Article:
Before beginning to write a novel or other narrative, I feel that it is essential to have some knowledge of ones characters and the world in which they exist. Much of the plot may derive from this, from knowing how they will act, how they will react to their environment.

Of course, more will (and should) be revealed to the writer once the story itself begins to unfold. Having a solid grasp of who the characters are will make this process much smoother. There is nothing wrong with borrowing from literature or other media to get started on the characterizations, as long as the people who dwell in your created world are not outright clones.

Similarly, I will often use pictures of individuals, maybe well-known, maybe random photos found on the internet, to help me visualize my characters. I’ve mentioned celebrities I used in this manner for the creation of my Donzalo’s Destiny reality.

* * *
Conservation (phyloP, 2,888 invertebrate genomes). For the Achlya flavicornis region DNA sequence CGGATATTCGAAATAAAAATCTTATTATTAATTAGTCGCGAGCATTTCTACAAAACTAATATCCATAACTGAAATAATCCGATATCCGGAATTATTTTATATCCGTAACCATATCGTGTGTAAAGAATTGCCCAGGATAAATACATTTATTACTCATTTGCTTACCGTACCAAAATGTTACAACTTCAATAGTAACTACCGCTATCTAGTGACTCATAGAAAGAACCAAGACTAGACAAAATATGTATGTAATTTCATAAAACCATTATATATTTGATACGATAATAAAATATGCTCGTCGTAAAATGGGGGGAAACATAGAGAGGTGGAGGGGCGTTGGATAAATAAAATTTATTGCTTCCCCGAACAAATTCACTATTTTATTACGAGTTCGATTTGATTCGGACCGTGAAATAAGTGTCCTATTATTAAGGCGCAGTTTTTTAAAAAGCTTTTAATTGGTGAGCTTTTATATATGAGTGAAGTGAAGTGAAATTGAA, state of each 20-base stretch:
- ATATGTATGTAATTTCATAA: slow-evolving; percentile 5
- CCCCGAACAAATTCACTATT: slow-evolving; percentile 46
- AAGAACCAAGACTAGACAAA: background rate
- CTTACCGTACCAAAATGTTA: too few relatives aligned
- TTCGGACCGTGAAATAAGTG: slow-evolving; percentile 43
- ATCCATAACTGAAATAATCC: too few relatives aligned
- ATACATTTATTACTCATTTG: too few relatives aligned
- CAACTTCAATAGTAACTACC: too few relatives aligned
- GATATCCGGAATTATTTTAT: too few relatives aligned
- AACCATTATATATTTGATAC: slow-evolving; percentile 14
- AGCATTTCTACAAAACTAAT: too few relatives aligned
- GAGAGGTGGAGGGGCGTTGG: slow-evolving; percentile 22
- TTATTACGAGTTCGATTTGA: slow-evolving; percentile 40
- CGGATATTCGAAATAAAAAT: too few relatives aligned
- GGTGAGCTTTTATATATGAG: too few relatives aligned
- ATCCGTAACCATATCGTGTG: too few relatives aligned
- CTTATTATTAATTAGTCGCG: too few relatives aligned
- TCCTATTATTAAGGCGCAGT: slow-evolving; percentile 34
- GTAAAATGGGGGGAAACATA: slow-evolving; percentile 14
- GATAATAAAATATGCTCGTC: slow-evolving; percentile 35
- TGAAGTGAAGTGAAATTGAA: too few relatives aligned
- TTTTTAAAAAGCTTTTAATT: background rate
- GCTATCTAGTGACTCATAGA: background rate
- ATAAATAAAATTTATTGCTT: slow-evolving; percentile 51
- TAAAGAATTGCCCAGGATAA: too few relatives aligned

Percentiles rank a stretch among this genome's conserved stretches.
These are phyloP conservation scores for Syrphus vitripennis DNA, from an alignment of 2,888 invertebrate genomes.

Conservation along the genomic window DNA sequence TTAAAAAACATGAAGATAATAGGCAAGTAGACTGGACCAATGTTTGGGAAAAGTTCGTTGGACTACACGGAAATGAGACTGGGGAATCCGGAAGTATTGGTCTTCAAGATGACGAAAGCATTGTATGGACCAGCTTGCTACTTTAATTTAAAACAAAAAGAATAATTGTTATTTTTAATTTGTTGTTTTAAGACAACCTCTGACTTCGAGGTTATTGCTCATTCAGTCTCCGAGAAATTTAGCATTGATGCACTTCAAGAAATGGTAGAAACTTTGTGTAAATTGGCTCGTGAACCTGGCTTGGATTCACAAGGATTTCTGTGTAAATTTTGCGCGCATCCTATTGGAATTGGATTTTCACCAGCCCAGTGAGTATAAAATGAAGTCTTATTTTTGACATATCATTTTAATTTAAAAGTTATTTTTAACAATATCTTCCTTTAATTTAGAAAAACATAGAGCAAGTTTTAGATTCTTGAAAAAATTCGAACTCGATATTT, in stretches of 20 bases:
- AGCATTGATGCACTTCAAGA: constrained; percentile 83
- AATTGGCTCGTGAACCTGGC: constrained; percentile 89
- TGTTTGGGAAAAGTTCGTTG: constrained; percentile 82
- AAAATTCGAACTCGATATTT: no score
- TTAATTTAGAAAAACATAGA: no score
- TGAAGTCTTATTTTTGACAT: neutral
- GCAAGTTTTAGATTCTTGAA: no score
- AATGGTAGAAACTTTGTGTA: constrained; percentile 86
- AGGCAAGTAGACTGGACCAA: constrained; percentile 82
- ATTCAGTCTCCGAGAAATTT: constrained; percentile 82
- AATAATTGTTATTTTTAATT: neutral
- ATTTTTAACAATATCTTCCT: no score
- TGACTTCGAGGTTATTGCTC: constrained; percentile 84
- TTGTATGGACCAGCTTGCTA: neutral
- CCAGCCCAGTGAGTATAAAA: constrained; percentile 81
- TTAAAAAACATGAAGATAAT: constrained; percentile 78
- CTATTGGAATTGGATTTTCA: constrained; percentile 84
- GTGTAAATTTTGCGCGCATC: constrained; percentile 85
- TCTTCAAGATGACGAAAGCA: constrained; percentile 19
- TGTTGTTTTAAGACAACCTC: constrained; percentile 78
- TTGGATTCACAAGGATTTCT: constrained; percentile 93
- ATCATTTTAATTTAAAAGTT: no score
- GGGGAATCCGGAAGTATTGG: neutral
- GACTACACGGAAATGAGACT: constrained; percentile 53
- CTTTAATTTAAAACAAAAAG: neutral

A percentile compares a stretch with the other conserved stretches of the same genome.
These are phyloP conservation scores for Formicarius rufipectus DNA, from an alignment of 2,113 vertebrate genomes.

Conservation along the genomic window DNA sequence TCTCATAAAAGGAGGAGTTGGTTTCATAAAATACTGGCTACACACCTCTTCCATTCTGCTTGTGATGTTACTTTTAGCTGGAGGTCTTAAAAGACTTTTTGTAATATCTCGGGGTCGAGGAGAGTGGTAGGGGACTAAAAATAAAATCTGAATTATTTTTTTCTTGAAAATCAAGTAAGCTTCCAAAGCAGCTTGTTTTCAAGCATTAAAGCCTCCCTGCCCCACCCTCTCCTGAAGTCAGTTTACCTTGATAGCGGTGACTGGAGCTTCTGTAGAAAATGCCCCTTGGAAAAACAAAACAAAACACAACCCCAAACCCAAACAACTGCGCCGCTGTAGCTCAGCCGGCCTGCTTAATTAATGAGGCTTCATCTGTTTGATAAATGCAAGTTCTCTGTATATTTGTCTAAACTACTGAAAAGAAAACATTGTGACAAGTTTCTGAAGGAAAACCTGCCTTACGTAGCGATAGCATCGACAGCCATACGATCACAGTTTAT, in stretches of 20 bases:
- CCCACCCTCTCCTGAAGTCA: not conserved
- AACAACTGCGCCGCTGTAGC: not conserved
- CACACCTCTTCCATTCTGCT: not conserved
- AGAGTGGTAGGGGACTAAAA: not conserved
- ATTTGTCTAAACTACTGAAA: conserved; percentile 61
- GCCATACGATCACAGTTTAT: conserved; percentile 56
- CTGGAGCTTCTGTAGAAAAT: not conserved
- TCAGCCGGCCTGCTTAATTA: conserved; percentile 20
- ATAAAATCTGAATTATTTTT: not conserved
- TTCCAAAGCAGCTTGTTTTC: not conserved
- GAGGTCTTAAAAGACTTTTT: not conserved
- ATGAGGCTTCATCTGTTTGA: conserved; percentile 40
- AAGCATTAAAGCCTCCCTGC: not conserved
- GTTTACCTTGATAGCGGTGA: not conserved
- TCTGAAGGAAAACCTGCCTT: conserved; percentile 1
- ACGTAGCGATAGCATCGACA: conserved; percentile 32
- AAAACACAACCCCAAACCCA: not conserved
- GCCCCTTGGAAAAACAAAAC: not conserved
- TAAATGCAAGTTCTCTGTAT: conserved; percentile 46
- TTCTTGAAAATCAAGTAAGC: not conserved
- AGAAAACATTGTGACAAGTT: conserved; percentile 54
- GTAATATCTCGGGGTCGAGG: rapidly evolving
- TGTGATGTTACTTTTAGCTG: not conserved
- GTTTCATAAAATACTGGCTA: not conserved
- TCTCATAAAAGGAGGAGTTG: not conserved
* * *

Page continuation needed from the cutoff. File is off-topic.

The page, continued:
It is also necessary to visualize your world itself. This means maps, even in non-fantasy fiction. Sketching out ones city streets in a crime novel is as important as plotting a quest across the mountains to find dragon gold.

Yes, I like maps every bit as much as Bilbo Baggins (and his creator) and have drawn my share. This is one for the novel-in-progress, ‘Coast of Spears,’ (I shall almost certainly keep that title) as it might be drawn by the protagonist. In other words, there is much unknown to him (but not to me!) about the land in which he has been cast up.

So, back to writing — I am hoping to have it all finished/edited and ready for print soon. Incidentally, since I ‘build’ my novels in this fashion, with lots of notes and outlining first, I rarely need much actual rewriting. Most problems have been dealt with already!